“I think if anybody who’s going to consider getting into the race will look at that polling, they’ll look at her fundraising and decide whether it will too much of an uphill battle to challenge her,” Dison said.

But winning the seat against a Republican contender in the general election will be more challenging. Potential GOP opponents — like former Gov. Tommy Thompson or former U.S. Rep. Mark Neumann — are marginally ahead of her in the polls.

The data from PPP shows that in a match-up between Neumann and Baldwin, Neumann would win 44-40, although 15 percent of responders said they were undecided. In a contest between Thompson and Baldwin, Thompson would win 50-42, although eight percent of voters identified as undecided. Fundraising data for Thompson and Neumann wasn’t available on the FEC website.

Sabato said the key for the general election is whether Thompson wins the GOP nomination and, if he does, how handily he wins the Republican mantle.

“He’s viewed as a moderate within the GOP, and as we saw in 2010, that can cause problems,” Sabato said. “Will the Tea Party back Mark Neumann or some other opponent of Thompson? Will Gov. Scott Walker and Sen. Ron Johnson decide to endorse Thompson or an opponent in the GOP primary?”

If Thompson clinches the Republican nomination without too much difficulty, Sabato said he’d give him a slight edge over Baldwin in the general election, but added his prediction could be off because of the timing of the Senate race.

“I hasten to add that Wisconsin is going to be a real battleground presidentially,” Sabato said. “Obama’s large majority in 2008 is less representative of Wisconsin’s contested nature than the 2000 and 2004 presidential results, which were extremely close. Presidential coattails could matter greatly in Wisconsin, as in some other Senate contests. And look at the recent Wisconsin State Senate recall elections — $30 million plus spent on a handful of local races, with emotions running very high.”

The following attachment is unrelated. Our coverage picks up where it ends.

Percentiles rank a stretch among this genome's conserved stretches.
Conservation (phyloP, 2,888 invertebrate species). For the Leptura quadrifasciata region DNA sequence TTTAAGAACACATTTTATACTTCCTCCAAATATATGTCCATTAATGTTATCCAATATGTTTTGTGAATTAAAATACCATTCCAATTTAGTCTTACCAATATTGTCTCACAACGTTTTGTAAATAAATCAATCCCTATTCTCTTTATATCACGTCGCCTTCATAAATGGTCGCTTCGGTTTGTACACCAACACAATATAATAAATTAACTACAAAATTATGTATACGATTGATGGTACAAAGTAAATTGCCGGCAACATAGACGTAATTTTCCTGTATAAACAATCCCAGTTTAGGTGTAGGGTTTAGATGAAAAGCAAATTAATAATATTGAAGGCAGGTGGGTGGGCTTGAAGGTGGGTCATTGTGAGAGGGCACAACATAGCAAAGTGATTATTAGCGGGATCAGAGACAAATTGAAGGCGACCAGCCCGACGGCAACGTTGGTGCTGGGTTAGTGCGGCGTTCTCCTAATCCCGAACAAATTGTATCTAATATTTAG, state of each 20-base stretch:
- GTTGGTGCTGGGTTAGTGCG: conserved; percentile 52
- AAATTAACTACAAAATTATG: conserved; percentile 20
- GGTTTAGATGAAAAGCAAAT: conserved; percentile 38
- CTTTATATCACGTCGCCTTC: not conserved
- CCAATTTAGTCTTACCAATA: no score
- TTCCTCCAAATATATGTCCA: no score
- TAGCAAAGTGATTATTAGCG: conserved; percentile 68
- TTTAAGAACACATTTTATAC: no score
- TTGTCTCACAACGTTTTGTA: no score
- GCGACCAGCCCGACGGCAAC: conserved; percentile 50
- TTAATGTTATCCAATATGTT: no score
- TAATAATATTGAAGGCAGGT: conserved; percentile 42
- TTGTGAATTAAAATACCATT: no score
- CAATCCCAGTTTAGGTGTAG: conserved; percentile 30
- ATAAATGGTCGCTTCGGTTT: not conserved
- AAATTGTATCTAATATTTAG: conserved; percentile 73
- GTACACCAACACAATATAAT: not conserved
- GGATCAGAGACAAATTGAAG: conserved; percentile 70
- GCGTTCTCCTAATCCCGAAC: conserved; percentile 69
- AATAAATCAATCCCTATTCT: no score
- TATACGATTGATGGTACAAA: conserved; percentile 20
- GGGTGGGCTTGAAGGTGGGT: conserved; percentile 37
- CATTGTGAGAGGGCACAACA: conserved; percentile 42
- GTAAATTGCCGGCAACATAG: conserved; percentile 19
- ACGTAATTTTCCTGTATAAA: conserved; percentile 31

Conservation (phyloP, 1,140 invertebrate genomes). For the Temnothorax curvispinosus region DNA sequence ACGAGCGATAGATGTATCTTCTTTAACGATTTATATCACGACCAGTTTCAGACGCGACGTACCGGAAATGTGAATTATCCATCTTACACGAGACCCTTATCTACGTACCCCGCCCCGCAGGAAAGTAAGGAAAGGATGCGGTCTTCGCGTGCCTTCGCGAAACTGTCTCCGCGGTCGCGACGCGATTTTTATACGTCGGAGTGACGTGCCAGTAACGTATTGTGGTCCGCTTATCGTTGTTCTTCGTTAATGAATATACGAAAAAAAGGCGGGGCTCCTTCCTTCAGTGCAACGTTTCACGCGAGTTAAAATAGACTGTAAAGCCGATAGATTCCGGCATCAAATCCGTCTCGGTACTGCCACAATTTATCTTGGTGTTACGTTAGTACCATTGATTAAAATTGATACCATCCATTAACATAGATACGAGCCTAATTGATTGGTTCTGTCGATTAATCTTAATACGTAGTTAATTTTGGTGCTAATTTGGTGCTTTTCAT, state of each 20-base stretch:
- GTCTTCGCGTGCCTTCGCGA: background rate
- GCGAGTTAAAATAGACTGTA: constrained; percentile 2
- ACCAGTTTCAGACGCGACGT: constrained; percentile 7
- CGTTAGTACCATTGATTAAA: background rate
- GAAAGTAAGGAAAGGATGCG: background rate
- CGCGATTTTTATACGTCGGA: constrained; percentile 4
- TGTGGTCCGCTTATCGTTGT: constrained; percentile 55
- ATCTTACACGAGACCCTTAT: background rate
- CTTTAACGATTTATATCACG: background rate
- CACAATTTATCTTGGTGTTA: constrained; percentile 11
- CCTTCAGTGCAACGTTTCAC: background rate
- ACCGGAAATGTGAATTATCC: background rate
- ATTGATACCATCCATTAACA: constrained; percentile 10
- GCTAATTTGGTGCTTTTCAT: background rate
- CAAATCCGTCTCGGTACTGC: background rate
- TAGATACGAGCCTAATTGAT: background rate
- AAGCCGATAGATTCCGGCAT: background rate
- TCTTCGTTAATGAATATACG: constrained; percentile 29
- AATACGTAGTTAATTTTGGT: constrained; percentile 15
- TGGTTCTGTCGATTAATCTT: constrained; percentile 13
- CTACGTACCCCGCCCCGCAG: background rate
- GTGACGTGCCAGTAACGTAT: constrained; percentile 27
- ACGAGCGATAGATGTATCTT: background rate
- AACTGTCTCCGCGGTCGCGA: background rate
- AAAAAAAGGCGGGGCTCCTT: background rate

Sabato said “things are so unclear on both sides” in the Wisconsin Senate race that his Crystal Ball website will rank the contest as a “Toss Up” in its next edition.

 

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Federal Government

Veterans can now identify as transgender, nonbinary on their VA medical records

About 80 percent of trans veterans have encountered a hurtful or rejecting experience in the military because of their gender identity

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Graphic via U.S. Department of Veterans Affairs

Veterans Affairs Secretary Denis McDonough announced Wednesday that his department added the options of transgender male, transgender female, nonbinary and other, when veterans select their gender, in medical records and healthcare documentation.

“All veterans, all people, have a basic right to be identified as they define themselves,” VA Secretary Denis McDonough said in a statement. “This is essential for their general well-being and overall health. Knowing the gender identity of transgender and gender-diverse veterans helps us better serve them.”

The statement also noted that the change allows health-care providers to better understand and meet the medical needs of their patients. The information also could help providers identify any stigma or discrimination that a veteran has faced that might be affecting their health.

McDonough speaking at a Pride Month event last June at the Orlando VA Healthcare System, emphasized his support for Trans and LGBQ+ vets.

McDonough said that he pledged to overcome a “dark history” of discrimination and take steps to expand access to care for transgender veterans.

With this commitment McDonough said he seeks to allow “transgender vets to go through the full gender confirmation process with VA by their side,” McDonough said. “We’re making these changes not only because they are the right thing to do, but because they can save lives,” he added.

In a survey of transgender veterans and transgender active-duty service members, transgender veterans reported several mental health diagnoses, including depression (65%), anxiety (41%), PTSD (31%), and substance abuse (16%).  In a study examining VHA patient records from 2000 to 2011 (before the 2011 VHA directive), the rate of suicide-related events among veterans with a gender identity disorder (GID) diagnoses was found to be 20 times higher than that of the general VHA patient population.

McDonough acknowledged the VA research pointing out that in addition to psychological distress, trans veterans also may experience prejudice and stigma. About 80 percent of trans veterans have encountered a hurtful or rejecting experience in the military because of their gender identity.

“LGBTQ+ veterans experience mental illness and suicidal thoughts at far higher rates than those outside their community,” McDonough said. “But they are significantly less likely to seek routine care, largely because they fear discrimination.